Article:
This probably sounds like I’m reaching, but reach with me.
The Harry Potter franchise has enough fans to gross over twenty-four billion dollars worth of revenue. I know that millions of kids across the country were waiting for their letter to Hogwarts and that many of those kids grew into adults dedicatedly waiting in line or online for the final books of the series. Harry Potter told a whole generation that anything is possible, that hard work pays off and friendships are valuable and last lifetimes. It was a story about the underdog, about privilege, about choosing the person you become. Harry Potter taught a generation that magic was real.
Harry Potter’s popularity paved the way for the Young Adult literature craze. Thanks to Harry Potter, Twilight took off, Hunger Games took off and thanks to those books, Vampire Diaries and Divergent are thriving on the shelves and on screen. It brought tremendous visibility to Speculative Fiction and YA Fantasy is now a genre that both children and adults are voraciously consuming. JK Rowling and her characters are household names.
Now imagine if Harry, Ron or Hermione was a child of color (and nothing particularly significant about the story changes). Then brown kids and non-brown kids would have spent their childhoods understanding that you don’t need blue eyes and blonde hair to save the day. They would’ve learned that it’s okay to form friendships with people who don’t look exactly like you.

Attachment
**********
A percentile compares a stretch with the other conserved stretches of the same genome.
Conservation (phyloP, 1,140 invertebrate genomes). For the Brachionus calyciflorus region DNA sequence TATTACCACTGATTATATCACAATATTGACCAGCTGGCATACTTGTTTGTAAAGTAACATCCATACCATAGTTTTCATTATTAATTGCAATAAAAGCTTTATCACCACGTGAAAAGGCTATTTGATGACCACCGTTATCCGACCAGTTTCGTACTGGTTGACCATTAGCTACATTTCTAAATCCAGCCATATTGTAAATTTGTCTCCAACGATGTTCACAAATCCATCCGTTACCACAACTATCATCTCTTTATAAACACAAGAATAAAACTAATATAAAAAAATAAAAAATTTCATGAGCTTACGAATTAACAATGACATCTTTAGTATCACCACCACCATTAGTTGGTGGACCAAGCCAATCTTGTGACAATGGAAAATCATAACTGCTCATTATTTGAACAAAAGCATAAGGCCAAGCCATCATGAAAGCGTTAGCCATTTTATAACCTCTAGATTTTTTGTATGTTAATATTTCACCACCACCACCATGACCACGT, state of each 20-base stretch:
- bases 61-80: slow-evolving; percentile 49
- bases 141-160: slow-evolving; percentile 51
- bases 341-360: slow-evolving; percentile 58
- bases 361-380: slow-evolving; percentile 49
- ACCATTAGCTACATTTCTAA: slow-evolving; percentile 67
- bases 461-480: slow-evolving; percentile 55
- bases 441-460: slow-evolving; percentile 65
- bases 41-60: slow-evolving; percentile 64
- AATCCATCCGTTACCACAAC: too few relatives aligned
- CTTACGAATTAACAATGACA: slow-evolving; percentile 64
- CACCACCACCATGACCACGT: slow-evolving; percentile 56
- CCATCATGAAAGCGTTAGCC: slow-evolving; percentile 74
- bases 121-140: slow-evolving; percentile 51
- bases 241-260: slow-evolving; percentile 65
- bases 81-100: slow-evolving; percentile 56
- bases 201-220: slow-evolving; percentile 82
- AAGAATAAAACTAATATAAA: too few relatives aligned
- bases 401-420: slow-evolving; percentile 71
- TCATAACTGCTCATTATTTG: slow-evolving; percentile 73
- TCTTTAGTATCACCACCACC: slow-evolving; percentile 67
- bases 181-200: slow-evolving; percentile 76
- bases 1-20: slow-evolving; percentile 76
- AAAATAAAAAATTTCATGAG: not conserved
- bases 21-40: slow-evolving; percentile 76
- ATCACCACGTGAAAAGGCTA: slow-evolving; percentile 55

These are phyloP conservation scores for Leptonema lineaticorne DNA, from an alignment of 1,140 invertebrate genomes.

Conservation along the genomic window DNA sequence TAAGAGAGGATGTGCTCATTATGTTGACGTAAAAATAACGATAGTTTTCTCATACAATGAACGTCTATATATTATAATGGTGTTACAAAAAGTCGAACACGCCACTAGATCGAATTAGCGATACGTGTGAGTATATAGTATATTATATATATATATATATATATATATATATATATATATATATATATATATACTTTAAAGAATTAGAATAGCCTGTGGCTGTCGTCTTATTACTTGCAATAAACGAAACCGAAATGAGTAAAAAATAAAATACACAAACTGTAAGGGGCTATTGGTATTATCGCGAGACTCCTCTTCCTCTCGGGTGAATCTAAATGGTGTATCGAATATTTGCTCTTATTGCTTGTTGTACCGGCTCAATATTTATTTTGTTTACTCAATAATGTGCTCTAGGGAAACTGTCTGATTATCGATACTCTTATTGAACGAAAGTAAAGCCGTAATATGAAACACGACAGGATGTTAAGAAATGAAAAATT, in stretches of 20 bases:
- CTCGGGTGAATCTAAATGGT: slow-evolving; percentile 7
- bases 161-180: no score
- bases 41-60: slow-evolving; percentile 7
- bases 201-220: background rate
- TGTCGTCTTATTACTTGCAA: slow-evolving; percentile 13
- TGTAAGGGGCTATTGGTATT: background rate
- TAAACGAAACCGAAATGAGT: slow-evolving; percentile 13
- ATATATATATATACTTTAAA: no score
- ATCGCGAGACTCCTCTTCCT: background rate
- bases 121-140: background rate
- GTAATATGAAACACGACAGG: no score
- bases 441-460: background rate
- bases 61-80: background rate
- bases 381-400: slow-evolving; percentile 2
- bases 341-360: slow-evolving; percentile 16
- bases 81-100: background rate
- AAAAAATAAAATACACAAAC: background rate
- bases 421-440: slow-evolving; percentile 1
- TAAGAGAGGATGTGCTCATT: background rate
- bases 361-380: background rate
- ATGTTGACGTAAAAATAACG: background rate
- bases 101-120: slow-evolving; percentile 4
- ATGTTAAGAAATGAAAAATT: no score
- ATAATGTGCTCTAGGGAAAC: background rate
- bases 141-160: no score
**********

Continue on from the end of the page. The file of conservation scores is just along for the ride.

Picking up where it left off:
It may have inspired a Black or Latino main character in Twilight. It may have meant the Black kids in Hunger Games could’ve lived. It might even mean that Divergent’s main character Beatrice could’ve been dark skinned. If JK Rowling had dared to write the other more boldly than just Dean Thomas or Padma and Parvati Patil, her readers could’ve grown up and fought the adults twitter slamming Hunger Games for making Rue Black. This generation could’ve avoided the xenophobia running rampant behind the Michael Brown case.
Children are a blank slate. The more we expose them, the more diverse they become. We could expose them with textbooks, conferences and lectures, or we could write more books with Dominican dragon riders, gender non-conforming aliens and asexual sword wielding princesses.
Let’s be honest about which one sounds more awesome.
Currently, there are colleges teaching Harry Potter, which is amazing. Fantasy fiction holds one of the many keys to shutting down racism.
Read more from Cairo Amani at blackgirlnerds.com